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President Trump has tapped John Bolton to become his next national security adviser, replacing H.R. McMaster. Bolton is known for his ultra-hawkish views. He has openly backed war against Iran and North Korea, and was a prominent supporter of the U.S. invasion of Iraq. Just three weeks ago, Bolton wrote an article for The Wall Street Journal titled "The Legal Case for Striking North Korea First."
In 2015, while the Obama administration was negotiating the Iran nuclear deal, Bolton wrote a piece titled "To Stop Iran's Bomb, Bomb Iran." We speak to longtime investigative reporter Gareth Porter. His new piece for The American Conservative is titled "The Untold Story of John Bolton's Campaign for War with Iran."
This is a rush transcript. Copy may not be in its final form.
AMY GOODMAN: In the latest White House shake-up, General H.R. McMaster is resigning as national security adviser. President Trump has tapped John Bolton to replace him. Bolton is known for his ultra-hawkish views. He has openly backed war against Iran and North Korea, and was a prominent supporter of the U.S. invasion of Iraq, to this day. Just three weeks ago, Bolton wrote an article for The Wall Street Journal headlined "The Legal Case for Striking North Korea First." In 2015, while the Obama administration was negotiating the Iran nuclear deal, Bolton wrote a piece headlined "To Stop Iran's Bomb, Bomb Iran."
Bolton will take over the position on April 9th and will not need to be confirmed by the Senate. Under President George W. Bush, Bolton served as U.S. ambassador to the United Nations. He was given a recess appointment, after Bush feared he would not be confirmed by the Senate. For decades, John Bolton has been one of the most vocal critics of the United Nations.
JOHN BOLTON: The point that I want to leave with you, in this very brief presentation, is where I started, is there is no United Nations. There is an international community that occasionally can be led by the only real power left in the world, and that's the United States, when it suits our interest and when we can get others to go along. " The Secretariat Building in New York has 38 stories. If you lost 10 stories today, it wouldn't make a bit of difference.
AMY GOODMAN: John Bolton has also been a leading critic of the International Criminal Court. Human rights groups have condemned the selection of Bolton. Zeke Johnson of Amnesty International said, quote, "This is a reckless decision. Bolton's influence over national security policy could result in even more civilian deaths and potentially unlawful killings given his disdain for international law and international institutions." Trita Parsi of the National Iranian American Council also criticized the selection of Bolton. He said, quote, "Bolton now represents the greatest threat to the United States. This is a dangerous time for our country and a slap in the face even to Trump's supporters who thought he would break from waging disastrous foreign wars and military occupations."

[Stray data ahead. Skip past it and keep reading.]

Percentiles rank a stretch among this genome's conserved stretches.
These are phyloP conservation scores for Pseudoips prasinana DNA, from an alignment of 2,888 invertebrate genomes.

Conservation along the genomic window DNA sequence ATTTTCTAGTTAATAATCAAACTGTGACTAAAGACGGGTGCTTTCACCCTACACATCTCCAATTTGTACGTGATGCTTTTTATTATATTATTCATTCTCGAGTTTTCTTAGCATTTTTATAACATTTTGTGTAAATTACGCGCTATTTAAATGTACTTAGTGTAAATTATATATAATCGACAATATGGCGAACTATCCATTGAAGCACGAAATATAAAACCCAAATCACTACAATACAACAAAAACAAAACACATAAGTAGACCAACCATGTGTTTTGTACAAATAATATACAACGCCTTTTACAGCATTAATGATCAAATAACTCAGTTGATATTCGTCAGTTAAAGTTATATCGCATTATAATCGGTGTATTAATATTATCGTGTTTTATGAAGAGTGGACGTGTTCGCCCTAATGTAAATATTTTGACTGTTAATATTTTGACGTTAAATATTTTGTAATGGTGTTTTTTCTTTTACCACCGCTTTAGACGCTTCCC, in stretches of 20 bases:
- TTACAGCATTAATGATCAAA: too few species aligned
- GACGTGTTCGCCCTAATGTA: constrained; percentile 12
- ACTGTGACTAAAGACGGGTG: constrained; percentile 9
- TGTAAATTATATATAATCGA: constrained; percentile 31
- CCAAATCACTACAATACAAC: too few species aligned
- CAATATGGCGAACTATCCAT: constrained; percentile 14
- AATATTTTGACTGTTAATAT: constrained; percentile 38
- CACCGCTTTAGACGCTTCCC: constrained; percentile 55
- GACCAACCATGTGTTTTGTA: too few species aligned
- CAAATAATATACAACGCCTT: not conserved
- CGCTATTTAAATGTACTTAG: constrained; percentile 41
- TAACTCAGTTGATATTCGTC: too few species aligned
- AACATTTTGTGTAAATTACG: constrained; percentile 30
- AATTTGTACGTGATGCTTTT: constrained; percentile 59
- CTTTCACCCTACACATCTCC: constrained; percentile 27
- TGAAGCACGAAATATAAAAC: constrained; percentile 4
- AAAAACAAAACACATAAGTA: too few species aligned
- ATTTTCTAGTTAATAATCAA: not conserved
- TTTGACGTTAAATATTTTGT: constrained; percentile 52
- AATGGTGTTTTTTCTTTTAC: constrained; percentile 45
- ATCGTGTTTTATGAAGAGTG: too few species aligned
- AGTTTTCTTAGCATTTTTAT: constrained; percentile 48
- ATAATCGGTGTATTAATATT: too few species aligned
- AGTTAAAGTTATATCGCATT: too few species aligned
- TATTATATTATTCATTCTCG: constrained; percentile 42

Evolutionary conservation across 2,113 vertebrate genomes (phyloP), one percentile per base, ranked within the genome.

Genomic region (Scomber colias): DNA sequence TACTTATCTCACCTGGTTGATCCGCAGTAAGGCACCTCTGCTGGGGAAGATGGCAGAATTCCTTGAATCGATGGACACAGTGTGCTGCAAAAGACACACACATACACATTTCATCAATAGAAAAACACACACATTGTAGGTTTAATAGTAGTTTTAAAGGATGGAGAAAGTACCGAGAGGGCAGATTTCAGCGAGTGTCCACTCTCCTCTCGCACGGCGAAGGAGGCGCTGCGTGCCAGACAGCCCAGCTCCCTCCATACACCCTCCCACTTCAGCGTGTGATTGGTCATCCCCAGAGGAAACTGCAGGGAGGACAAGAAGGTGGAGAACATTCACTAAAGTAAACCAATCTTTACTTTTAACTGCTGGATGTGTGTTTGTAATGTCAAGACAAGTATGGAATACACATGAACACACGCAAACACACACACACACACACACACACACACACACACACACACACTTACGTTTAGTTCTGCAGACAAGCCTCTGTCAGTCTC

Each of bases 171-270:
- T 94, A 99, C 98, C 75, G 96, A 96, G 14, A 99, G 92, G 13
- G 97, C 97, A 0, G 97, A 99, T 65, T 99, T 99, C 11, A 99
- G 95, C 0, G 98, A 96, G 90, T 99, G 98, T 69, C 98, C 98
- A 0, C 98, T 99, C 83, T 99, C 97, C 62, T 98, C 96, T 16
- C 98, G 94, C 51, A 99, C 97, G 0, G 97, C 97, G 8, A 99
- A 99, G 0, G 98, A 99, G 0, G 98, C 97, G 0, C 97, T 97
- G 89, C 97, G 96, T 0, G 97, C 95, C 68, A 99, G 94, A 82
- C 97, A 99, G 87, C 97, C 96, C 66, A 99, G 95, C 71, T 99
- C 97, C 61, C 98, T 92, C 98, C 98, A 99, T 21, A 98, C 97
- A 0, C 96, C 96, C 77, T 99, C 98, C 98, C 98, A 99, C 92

One longtime supporter of Bolton has been right-wing billionaire Robert Mercer. Jane Mayer of The New Yorker reports Mercer has donated $5 million to Bolton's super PAC since 2013 and is Bolton's biggest donor.
We go now to Washington, D.C., where we're joined by longtime investigative reporter Gareth Porter. His new piece for The American Conservative is headlined "The Untold Story of John Bolton's Campaign for War with Iran."
Gareth Porter, welcome to Democracy Now! When you heard the news yesterday, though it has been rumored for months, what were your thoughts?
GARETH PORTER: Well, I thought that it was very probable that John Bolton was going to become the next national security adviser for the Trump administration, but I wasn't expecting it this soon. So, it was, in fact, a bit of a surprise in terms of the timing. But it's really been a matter of some weeks now that there have been rumors that -- not rumors, but reports based on leaks from the White House, that McMaster was going to be replaced and that Bolton was clearly the leading candidate. So, that's why I wrote that piece, in anticipation of the likelihood that this was going to happen.
AMY GOODMAN: So, what are your major concerns?
GARETH PORTER: Well, I think everyone knows, by now, that John Bolton has been, in fact, a very vocal advocate of the -- of war with Iran, as well as with North Korea. I mean, he has, for years, been appearing on Fox News regularly. And I haven't counted them, but there must be dozens of times that he has publicly called for the United States to attack Iran militarily. No one else in American life has done anything even remotely similar to what John Bolton has done in terms of advocating war with Iran. He's not the only one, but he's done it more consistently. And since he left the Bush administration in 2005, basically, he has been -- or, rather, 2007, I guess it was, he has been the leading advocate of war with Iran. So, for President Trump to make him his national security adviser, clearly, is the most alarming thing that has happened in terms of U.S. foreign policy under this administration thus far.
AMY GOODMAN: I want to turn to John Bolton speaking on Fox News in 2015.